China, a state-led economy, is making full use of structural and policy advantages over market-based economies, like the United States.

As a political system under Communist Party rule, China can set and implement long-term strategic goals. In the US, by contrast, political power is separated into three branches of government, which function within a framework of checks and balances. Private corporations, operating in decentralized markets, are narrowly focused on short-term, company-specific goals, such as optimizing quarterly profits and boosting stock market valuations.

Unless there is an urgent sense of national crisis—as happened in 1957 when the Soviet Union launched Sputnik, the first Earth satellite, triggering a national campaign to boost R&D—the US government places its faith in the efficiency of the market mechanism. It believes that the marketplace yields superior outcomes to the national goals set by the State.

Although that faith was justified in America’s Cold War with the Soviet Union, it remains to be seen whether the decentralized market model will outperform the State-centric system in the post-Cold War rivalry between the US and China.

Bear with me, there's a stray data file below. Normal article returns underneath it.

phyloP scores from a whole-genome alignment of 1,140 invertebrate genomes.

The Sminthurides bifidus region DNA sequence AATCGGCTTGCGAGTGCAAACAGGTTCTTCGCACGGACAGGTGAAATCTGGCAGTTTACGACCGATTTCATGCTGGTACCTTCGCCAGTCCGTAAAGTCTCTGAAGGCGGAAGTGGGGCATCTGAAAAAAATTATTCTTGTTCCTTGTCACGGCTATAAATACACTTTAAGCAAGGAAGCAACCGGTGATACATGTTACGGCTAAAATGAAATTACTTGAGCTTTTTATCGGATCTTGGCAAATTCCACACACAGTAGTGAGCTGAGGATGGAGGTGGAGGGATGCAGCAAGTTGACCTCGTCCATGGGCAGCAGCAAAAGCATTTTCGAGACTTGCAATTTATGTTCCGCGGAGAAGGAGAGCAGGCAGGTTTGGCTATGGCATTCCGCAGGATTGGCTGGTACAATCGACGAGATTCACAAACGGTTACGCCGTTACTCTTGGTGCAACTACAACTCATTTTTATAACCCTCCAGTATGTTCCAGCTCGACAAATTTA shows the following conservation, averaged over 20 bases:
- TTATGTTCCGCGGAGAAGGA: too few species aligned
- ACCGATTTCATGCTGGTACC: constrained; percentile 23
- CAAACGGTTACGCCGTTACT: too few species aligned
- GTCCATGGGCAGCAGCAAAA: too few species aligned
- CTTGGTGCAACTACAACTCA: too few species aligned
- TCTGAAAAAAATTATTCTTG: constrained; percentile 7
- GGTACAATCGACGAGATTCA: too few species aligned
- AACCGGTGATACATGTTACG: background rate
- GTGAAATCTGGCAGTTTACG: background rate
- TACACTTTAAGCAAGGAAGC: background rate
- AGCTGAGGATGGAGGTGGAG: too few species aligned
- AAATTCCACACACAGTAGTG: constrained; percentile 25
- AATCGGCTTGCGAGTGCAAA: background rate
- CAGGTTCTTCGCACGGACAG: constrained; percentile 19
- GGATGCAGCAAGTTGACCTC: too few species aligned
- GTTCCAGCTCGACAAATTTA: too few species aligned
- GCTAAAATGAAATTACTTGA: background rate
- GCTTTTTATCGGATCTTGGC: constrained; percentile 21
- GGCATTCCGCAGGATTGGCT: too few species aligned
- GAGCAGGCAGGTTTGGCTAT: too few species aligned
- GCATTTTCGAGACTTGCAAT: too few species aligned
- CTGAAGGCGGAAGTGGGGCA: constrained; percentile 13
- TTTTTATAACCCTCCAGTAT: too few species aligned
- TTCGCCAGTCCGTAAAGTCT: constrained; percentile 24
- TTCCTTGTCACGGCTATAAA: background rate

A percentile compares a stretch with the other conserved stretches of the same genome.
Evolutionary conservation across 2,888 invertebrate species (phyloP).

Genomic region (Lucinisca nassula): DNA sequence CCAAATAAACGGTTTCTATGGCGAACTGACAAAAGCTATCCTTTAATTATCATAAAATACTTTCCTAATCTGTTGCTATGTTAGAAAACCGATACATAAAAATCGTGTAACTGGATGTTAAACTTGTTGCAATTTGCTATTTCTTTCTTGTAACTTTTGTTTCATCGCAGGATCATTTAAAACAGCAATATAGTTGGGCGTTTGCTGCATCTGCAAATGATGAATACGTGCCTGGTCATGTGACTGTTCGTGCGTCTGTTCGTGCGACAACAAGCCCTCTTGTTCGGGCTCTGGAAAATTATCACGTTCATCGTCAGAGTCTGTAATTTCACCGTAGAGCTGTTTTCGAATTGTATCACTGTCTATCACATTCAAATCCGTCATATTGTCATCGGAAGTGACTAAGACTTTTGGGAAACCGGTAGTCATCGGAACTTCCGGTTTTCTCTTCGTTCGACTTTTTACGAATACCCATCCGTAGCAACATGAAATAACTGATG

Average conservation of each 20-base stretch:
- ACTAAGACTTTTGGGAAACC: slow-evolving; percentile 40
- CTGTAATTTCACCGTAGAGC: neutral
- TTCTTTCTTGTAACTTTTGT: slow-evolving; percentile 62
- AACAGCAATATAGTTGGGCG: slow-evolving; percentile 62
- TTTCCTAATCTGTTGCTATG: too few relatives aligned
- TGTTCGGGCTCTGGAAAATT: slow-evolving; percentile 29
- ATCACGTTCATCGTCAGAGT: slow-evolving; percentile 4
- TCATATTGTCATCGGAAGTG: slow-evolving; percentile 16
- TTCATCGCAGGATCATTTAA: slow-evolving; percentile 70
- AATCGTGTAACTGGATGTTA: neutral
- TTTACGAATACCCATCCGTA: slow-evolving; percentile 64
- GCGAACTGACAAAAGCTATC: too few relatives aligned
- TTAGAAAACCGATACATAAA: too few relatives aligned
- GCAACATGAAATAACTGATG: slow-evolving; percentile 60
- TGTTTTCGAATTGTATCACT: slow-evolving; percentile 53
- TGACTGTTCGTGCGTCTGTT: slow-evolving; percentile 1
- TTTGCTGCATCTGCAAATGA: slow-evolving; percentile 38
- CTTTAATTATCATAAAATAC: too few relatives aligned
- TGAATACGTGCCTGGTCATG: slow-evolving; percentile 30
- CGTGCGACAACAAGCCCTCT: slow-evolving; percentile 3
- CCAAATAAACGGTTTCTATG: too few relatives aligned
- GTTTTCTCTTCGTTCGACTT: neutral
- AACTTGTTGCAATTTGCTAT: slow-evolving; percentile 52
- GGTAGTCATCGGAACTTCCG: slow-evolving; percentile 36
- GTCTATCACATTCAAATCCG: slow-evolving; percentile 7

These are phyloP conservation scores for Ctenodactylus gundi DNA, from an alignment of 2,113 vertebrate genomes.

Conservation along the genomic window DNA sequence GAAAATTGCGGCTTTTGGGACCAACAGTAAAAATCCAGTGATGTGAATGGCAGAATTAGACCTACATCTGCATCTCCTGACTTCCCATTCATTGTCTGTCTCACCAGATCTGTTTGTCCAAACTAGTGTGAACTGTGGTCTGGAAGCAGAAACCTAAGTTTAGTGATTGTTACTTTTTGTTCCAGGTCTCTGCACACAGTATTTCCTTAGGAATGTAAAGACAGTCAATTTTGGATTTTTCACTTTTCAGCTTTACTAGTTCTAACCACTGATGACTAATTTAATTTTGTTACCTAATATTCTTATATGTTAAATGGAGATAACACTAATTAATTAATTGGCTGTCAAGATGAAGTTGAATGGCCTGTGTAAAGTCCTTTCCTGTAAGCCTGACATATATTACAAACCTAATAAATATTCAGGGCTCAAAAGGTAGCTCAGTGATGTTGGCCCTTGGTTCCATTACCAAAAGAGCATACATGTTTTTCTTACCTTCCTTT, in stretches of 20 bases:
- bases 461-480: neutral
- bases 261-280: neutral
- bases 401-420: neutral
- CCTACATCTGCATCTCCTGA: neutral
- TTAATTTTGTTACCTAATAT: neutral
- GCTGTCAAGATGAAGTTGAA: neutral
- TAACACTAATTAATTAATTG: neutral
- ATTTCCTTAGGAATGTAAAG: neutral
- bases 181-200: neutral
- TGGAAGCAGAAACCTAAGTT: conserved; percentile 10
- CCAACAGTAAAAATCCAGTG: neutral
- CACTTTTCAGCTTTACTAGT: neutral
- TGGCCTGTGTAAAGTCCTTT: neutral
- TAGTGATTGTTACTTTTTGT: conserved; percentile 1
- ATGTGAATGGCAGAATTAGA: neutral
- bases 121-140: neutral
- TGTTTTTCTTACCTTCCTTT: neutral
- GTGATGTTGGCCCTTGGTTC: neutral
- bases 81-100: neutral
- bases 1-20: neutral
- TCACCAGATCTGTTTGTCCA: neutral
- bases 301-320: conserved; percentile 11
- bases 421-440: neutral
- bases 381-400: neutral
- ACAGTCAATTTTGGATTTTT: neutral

China’s economy is far more dynamic, flexible, and productive than the rigid economic system of the Soviet Union.

Digital Technology

The Communist Party Congress has laid out bold plans to make China become the world’s leading power by 2050. President Xi Jinping understands that if China is to displace the US as the world’s superpower, China must advance to the forefront of transformative technology.

What, specifically, are these transformative technologies? AI (artificial intelligence), machine learning, big data analytics, microprocessors and semiconductor technology, cloud computing platforms, driverless cars, robotics, IoT (internet-of-things), mobile devices, pharmaceuticals, stem cell and gene-based R&D.

AI Technology

Of these, AI is the key—the seminal, enabling technology. It is the application of AI algorithms that allow advanced computers to collect, analyze, and store huge volumes of data. Data is the basic ingredient for AI development across all sectors of the global economy: retail, financial services, health care, transportation, entertainment, hospitality, energy, and infrastructure.

Knowing this, the Chinese State has targeted AI as the wedge technology in which to invest huge financial and human resources over the next 10 to 15 years. By focusing and investing substantially more resources than other countries, China expects to emerge as the world’s AI leader by the year 2030.

Population and Data

The sheer mass of domestic data is another structural advantage that China is harnessing. China is the world’s second largest economy and the world’s most populous country, with 1.4 billion people—more than four times America’s 326 million.